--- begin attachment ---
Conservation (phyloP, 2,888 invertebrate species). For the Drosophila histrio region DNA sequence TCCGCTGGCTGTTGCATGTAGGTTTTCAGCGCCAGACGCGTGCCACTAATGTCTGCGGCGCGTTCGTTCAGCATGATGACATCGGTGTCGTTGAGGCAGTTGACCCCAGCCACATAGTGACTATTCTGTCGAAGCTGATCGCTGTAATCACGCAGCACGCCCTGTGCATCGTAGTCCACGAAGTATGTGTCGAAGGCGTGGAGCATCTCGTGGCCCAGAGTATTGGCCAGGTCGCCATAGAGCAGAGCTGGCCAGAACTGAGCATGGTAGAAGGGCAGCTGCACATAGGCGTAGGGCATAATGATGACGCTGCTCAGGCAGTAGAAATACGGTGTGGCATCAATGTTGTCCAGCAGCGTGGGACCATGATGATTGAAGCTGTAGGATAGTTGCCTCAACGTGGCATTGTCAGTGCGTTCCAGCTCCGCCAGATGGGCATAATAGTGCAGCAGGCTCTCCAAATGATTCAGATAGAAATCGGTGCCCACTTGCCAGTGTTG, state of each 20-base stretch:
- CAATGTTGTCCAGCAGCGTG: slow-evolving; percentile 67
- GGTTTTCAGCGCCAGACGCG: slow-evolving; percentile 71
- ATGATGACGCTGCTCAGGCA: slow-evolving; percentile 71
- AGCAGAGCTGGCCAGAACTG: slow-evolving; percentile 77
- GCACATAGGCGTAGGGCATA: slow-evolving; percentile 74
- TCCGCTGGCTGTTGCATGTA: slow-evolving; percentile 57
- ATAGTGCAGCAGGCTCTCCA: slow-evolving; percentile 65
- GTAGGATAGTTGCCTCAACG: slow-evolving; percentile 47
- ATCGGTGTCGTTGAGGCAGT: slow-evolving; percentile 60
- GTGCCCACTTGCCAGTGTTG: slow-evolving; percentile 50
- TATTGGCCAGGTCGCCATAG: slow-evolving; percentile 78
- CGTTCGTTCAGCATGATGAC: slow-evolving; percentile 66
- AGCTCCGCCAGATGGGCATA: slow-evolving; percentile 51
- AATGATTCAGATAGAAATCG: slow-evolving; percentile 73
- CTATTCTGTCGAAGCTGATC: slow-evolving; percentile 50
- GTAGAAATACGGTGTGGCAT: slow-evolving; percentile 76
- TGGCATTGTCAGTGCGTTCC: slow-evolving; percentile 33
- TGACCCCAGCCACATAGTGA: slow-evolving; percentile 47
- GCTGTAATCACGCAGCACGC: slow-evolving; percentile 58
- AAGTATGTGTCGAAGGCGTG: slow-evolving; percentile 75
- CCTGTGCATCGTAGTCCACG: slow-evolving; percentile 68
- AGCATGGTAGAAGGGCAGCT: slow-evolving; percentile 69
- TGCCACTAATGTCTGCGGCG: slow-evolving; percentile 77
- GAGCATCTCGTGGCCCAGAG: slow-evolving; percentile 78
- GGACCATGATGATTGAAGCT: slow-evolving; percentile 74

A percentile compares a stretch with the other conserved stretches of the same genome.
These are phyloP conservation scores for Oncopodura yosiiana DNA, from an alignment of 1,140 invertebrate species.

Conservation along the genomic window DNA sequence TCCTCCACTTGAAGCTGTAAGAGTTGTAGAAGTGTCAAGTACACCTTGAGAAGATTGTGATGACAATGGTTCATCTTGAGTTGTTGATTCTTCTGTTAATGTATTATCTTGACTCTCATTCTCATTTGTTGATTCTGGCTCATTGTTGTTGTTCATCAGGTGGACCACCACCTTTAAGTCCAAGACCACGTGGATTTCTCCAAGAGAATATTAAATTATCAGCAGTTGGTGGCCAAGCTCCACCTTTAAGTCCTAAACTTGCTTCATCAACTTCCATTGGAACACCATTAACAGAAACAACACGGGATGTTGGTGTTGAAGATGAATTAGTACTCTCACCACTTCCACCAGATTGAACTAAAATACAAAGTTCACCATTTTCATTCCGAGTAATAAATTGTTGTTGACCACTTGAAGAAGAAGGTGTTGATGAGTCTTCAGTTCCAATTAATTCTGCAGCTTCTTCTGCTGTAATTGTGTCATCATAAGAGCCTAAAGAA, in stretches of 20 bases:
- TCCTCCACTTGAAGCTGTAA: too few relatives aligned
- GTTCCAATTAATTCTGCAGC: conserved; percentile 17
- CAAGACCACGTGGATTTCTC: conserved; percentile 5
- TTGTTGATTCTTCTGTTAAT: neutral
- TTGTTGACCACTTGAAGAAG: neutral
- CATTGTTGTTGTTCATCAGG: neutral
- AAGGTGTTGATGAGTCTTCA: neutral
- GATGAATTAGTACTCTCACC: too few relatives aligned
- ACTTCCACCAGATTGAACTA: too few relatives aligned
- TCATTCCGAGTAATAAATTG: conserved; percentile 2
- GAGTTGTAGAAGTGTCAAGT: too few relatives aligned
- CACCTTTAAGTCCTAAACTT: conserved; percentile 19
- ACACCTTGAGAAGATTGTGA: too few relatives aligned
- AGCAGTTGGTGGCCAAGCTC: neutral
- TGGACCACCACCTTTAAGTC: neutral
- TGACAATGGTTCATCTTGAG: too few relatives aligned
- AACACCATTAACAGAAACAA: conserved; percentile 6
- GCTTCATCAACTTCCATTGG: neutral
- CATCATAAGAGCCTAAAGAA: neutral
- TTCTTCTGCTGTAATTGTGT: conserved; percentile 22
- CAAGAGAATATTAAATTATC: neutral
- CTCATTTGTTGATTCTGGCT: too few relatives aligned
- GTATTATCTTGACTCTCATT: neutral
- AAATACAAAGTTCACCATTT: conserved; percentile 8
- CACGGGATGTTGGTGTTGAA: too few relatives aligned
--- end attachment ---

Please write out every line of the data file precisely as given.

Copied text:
Conservation (phyloP, 2,888 invertebrate species). For the Drosophila histrio region DNA sequence TCCGCTGGCTGTTGCATGTAGGTTTTCAGCGCCAGACGCGTGCCACTAATGTCTGCGGCGCGTTCGTTCAGCATGATGACATCGGTGTCGTTGAGGCAGTTGACCCCAGCCACATAGTGACTATTCTGTCGAAGCTGATCGCTGTAATCACGCAGCACGCCCTGTGCATCGTAGTCCACGAAGTATGTGTCGAAGGCGTGGAGCATCTCGTGGCCCAGAGTATTGGCCAGGTCGCCATAGAGCAGAGCTGGCCAGAACTGAGCATGGTAGAAGGGCAGCTGCACATAGGCGTAGGGCATAATGATGACGCTGCTCAGGCAGTAGAAATACGGTGTGGCATCAATGTTGTCCAGCAGCGTGGGACCATGATGATTGAAGCTGTAGGATAGTTGCCTCAACGTGGCATTGTCAGTGCGTTCCAGCTCCGCCAGATGGGCATAATAGTGCAGCAGGCTCTCCAAATGATTCAGATAGAAATCGGTGCCCACTTGCCAGTGTTG, state of each 20-base stretch:
- CAATGTTGTCCAGCAGCGTG: slow-evolving; percentile 67
- GGTTTTCAGCGCCAGACGCG: slow-evolving; percentile 71
- ATGATGACGCTGCTCAGGCA: slow-evolving; percentile 71
- AGCAGAGCTGGCCAGAACTG: slow-evolving; percentile 77
- GCACATAGGCGTAGGGCATA: slow-evolving; percentile 74
- TCCGCTGGCTGTTGCATGTA: slow-evolving; percentile 57
- ATAGTGCAGCAGGCTCTCCA: slow-evolving; percentile 65
- GTAGGATAGTTGCCTCAACG: slow-evolving; percentile 47
- ATCGGTGTCGTTGAGGCAGT: slow-evolving; percentile 60
- GTGCCCACTTGCCAGTGTTG: slow-evolving; percentile 50
- TATTGGCCAGGTCGCCATAG: slow-evolving; percentile 78
- CGTTCGTTCAGCATGATGAC: slow-evolving; percentile 66
- AGCTCCGCCAGATGGGCATA: slow-evolving; percentile 51
- AATGATTCAGATAGAAATCG: slow-evolving; percentile 73
- CTATTCTGTCGAAGCTGATC: slow-evolving; percentile 50
- GTAGAAATACGGTGTGGCAT: slow-evolving; percentile 76
- TGGCATTGTCAGTGCGTTCC: slow-evolving; percentile 33
- TGACCCCAGCCACATAGTGA: slow-evolving; percentile 47
- GCTGTAATCACGCAGCACGC: slow-evolving; percentile 58
- AAGTATGTGTCGAAGGCGTG: slow-evolving; percentile 75
- CCTGTGCATCGTAGTCCACG: slow-evolving; percentile 68
- AGCATGGTAGAAGGGCAGCT: slow-evolving; percentile 69
- TGCCACTAATGTCTGCGGCG: slow-evolving; percentile 77
- GAGCATCTCGTGGCCCAGAG: slow-evolving; percentile 78
- GGACCATGATGATTGAAGCT: slow-evolving; percentile 74

A percentile compares a stretch with the other conserved stretches of the same genome.
These are phyloP conservation scores for Oncopodura yosiiana DNA, from an alignment of 1,140 invertebrate species.

Conservation along the genomic window DNA sequence TCCTCCACTTGAAGCTGTAAGAGTTGTAGAAGTGTCAAGTACACCTTGAGAAGATTGTGATGACAATGGTTCATCTTGAGTTGTTGATTCTTCTGTTAATGTATTATCTTGACTCTCATTCTCATTTGTTGATTCTGGCTCATTGTTGTTGTTCATCAGGTGGACCACCACCTTTAAGTCCAAGACCACGTGGATTTCTCCAAGAGAATATTAAATTATCAGCAGTTGGTGGCCAAGCTCCACCTTTAAGTCCTAAACTTGCTTCATCAACTTCCATTGGAACACCATTAACAGAAACAACACGGGATGTTGGTGTTGAAGATGAATTAGTACTCTCACCACTTCCACCAGATTGAACTAAAATACAAAGTTCACCATTTTCATTCCGAGTAATAAATTGTTGTTGACCACTTGAAGAAGAAGGTGTTGATGAGTCTTCAGTTCCAATTAATTCTGCAGCTTCTTCTGCTGTAATTGTGTCATCATAAGAGCCTAAAGAA, in stretches of 20 bases:
- TCCTCCACTTGAAGCTGTAA: too few relatives aligned
- GTTCCAATTAATTCTGCAGC: conserved; percentile 17
- CAAGACCACGTGGATTTCTC: conserved; percentile 5
- TTGTTGATTCTTCTGTTAAT: neutral
- TTGTTGACCACTTGAAGAAG: neutral
- CATTGTTGTTGTTCATCAGG: neutral
- AAGGTGTTGATGAGTCTTCA: neutral
- GATGAATTAGTACTCTCACC: too few relatives aligned
- ACTTCCACCAGATTGAACTA: too few relatives aligned
- TCATTCCGAGTAATAAATTG: conserved; percentile 2
- GAGTTGTAGAAGTGTCAAGT: too few relatives aligned
- CACCTTTAAGTCCTAAACTT: conserved; percentile 19
- ACACCTTGAGAAGATTGTGA: too few relatives aligned
- AGCAGTTGGTGGCCAAGCTC: neutral
- TGGACCACCACCTTTAAGTC: neutral
- TGACAATGGTTCATCTTGAG: too few relatives aligned
- AACACCATTAACAGAAACAA: conserved; percentile 6
- GCTTCATCAACTTCCATTGG: neutral
- CATCATAAGAGCCTAAAGAA: neutral
- TTCTTCTGCTGTAATTGTGT: conserved; percentile 22
- CAAGAGAATATTAAATTATC: neutral
- CTCATTTGTTGATTCTGGCT: too few relatives aligned
- GTATTATCTTGACTCTCATT: neutral
- AAATACAAAGTTCACCATTT: conserved; percentile 8
- CACGGGATGTTGGTGTTGAA: too few relatives aligned